Adding additional support to the argument that we may have hit bottom on March 6th is the fact that most economists believe that it takes six to nine months for the effects of a government stimulus package to work their way through the economy. Given that the Emergency Economic Stabilization Act of 2008 was crystallized in the fourth quarter of 2008, its impact should be resonating in the second quarter of 2009. Federal Reserve Chairman Ben Bernanke has gone on record in recent days asserting that the American recession will probably end in 2009 which suggests that recovery is ahead in 2010.
Since the stock market is a leading indicator of the direction of the economy, (and it usually changes direction around 6 months before the economy does), if the recovery for the economy begins in early 2010, it would not be surprising for the stock market’s recovery to begin in the second or third quarter of 2009.
All of these timeline issues will be driven by how successfully the government stimulates the economy through its monetary and fiscal policies. The other critical factor that is harder to measure is the government’s ability to inject optimism and enthusiasm into the economy. The American consumer has always held a significant position in the global economy. If the American consumer remains scared and on the sidelines through the end of 2009, then recovery for the markets and the economy will be several quarters further into the future.
Interestingly, the media has an opportunity to shorten the length of the recession. The reach of the media has never been wider than it is today. Should the media decide to focus on positive stories and signs of economic recovery, optimism can replace the pessimism and fear on the streets and be a catalyst for the recovery. Unfortunately, the media has learned that ratings and sales are higher when there is fear and anxiety related to the financial markets. Perhaps the Obama administration can use its relationship with the media to help shape the coverage in the coming weeks and months. The fact that both Bernanke and Treasury Secretary Tim Geithner have done interviews on national news programs in recent weeks suggests that the administration may be moving in this direction.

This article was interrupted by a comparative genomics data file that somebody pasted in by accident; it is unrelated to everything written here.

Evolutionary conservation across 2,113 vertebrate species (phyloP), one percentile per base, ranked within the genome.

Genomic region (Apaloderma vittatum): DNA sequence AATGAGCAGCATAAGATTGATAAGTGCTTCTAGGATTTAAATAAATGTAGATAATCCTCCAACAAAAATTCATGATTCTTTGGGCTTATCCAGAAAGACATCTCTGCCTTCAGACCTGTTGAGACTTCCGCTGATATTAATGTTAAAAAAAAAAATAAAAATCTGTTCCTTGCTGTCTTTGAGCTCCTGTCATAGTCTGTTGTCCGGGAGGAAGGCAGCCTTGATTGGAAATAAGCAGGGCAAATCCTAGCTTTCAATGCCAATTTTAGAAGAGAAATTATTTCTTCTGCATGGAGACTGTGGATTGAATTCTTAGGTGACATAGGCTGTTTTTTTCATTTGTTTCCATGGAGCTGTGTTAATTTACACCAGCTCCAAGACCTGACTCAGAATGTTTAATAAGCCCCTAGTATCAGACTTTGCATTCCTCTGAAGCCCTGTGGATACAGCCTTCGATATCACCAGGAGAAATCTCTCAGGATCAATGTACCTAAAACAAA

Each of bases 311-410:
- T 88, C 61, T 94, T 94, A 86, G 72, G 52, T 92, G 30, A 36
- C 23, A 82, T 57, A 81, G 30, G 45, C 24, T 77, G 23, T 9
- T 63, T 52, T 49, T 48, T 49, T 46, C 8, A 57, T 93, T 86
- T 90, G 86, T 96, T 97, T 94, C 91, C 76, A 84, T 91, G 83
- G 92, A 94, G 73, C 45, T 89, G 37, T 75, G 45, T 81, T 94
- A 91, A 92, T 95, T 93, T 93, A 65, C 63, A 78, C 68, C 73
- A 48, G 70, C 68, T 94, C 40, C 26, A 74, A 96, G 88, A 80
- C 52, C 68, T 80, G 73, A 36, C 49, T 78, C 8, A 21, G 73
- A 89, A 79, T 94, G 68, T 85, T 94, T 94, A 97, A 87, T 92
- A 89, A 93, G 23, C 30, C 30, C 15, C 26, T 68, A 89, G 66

Staying conservatively invested and allowing the stock market momentum to increase equity allocations still appears to be the prudent strategy. Real estate’s recovery still appears further away than the stock market’s. While it can be a valuable diversifying component of an investment portfolio, remaining underweight to real estate in the near term should not have any adverse portfolio consequences.
Also, expect inflation to rise. It will not be present in March. It may not arrive in the second quarter. However, the unprecedented stimulus generated though the fiscal and monetary policies of the U.S. government will inevitably lead to inflation later this year or in 2010. To combat the impact of inflation on investment portfolios, positions in Treasury Inflation Protected Securities (TIPS) and commodities will be implemented or increased to their targets during the second quarter. The downsides to these two investments are most likely behind us and the inflation challenges may soon be upon us.
Everyone has their favorite axioms, but “it’s always darkest before the dawn” seems to be most appropriate with respect to the stock market in March of 2009.